Dating a heroin addict
Healthy Recovery, Healthy Relationships Most recovering addicts aren’t strangers to therapy and, as a result, have spent a lot of time working on themselves and their relationships.
They have learned critical relationship skills, including how to identify, process and communicate their emotions and to set personal boundaries while respecting the lines drawn by others.
Sometimes Love Just Ain’t Enough Just as important as assessing the recovering addict’s status is understanding your own. Does addiction strike a nerve with you, perhaps because there’s an addict in your family?
Although research has refuted outdated assumptions about addiction, surveys have shown that people judge addicts (even recovering ones) more harshly than people struggling with obesity, depression and even schizophrenia.
Despite having a thorny past, recovering addicts can be some of the healthiest, most put-together individuals you’ll meet – with a few important stipulations.
First, the recovering addict should have at least one year of sobriety, and preferably many more.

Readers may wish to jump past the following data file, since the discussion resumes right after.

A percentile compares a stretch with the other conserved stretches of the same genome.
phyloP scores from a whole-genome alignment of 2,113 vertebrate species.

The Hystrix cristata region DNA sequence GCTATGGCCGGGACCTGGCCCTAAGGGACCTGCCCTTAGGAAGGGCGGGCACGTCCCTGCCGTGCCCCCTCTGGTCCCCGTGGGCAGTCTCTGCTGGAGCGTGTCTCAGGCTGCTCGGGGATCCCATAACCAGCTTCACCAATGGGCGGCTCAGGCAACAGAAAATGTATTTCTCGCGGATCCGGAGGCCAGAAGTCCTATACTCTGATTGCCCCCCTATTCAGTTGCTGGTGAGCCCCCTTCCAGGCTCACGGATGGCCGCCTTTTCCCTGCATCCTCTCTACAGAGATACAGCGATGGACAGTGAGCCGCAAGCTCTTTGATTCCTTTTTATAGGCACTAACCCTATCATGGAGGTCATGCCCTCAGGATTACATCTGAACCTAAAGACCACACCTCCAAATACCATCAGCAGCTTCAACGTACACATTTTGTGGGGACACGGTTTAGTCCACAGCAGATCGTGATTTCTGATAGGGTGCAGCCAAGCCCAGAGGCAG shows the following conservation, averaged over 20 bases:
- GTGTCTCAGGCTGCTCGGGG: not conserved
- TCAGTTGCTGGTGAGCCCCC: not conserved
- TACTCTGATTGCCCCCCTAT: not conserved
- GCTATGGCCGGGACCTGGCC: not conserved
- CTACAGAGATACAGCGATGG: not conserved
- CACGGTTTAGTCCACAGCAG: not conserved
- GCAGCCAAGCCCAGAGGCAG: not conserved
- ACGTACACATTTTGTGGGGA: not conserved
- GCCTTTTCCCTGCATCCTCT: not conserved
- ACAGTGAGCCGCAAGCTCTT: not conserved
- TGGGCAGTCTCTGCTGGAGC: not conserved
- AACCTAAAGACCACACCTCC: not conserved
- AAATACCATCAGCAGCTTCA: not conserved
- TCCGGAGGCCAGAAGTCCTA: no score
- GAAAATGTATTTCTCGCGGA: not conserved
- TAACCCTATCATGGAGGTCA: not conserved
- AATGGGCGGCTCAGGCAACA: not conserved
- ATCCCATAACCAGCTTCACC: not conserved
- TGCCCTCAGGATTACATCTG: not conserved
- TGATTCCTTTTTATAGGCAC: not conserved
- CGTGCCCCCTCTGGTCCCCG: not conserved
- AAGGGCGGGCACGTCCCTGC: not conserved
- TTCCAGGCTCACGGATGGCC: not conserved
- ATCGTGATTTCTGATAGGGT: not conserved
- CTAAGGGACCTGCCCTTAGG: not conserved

After evaluating all of the pros and cons, the real question isn’t whether you should date a recovering addict, but whether the person has the qualities you want in a romantic partner.
You also need to assess how much baggage you can handle. They may have accrued debts, a criminal record or legal problems, or irrevocably damaged key relationships in their lives that make your interactions with their family and friends tenuous.
I am worried that he's not stable enough, though, and that the relationship won't stand a chance until he's really back on his feet (including finding a new job). I get the time has passed but your situation is interesting. One year sobriety in my book is strongly recommended. I mentioned this one evening as we were discussion his issues and recovery.
If an addict cannot handle being sober for one year, I would fear for your physical safety and your sanity if you were dating him as caring for someone who continues to relapse is exhausting. I said to him that I didn't mind going through it as I came out of it as a stronger person. I recently met someone and it was going quite well.
Some are deeply spiritual people whose lives are infused with meaning and purpose, while others volunteer in their communities or have interesting hobbies that keep them grounded.
Because recovery is a lifelong process, recovering addicts are in a perpetual state of self-improvement.
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When you bring a recovering addict into your inner circle, their choices and lifestyle can have significant bearing not only on their health and well-being but also your own.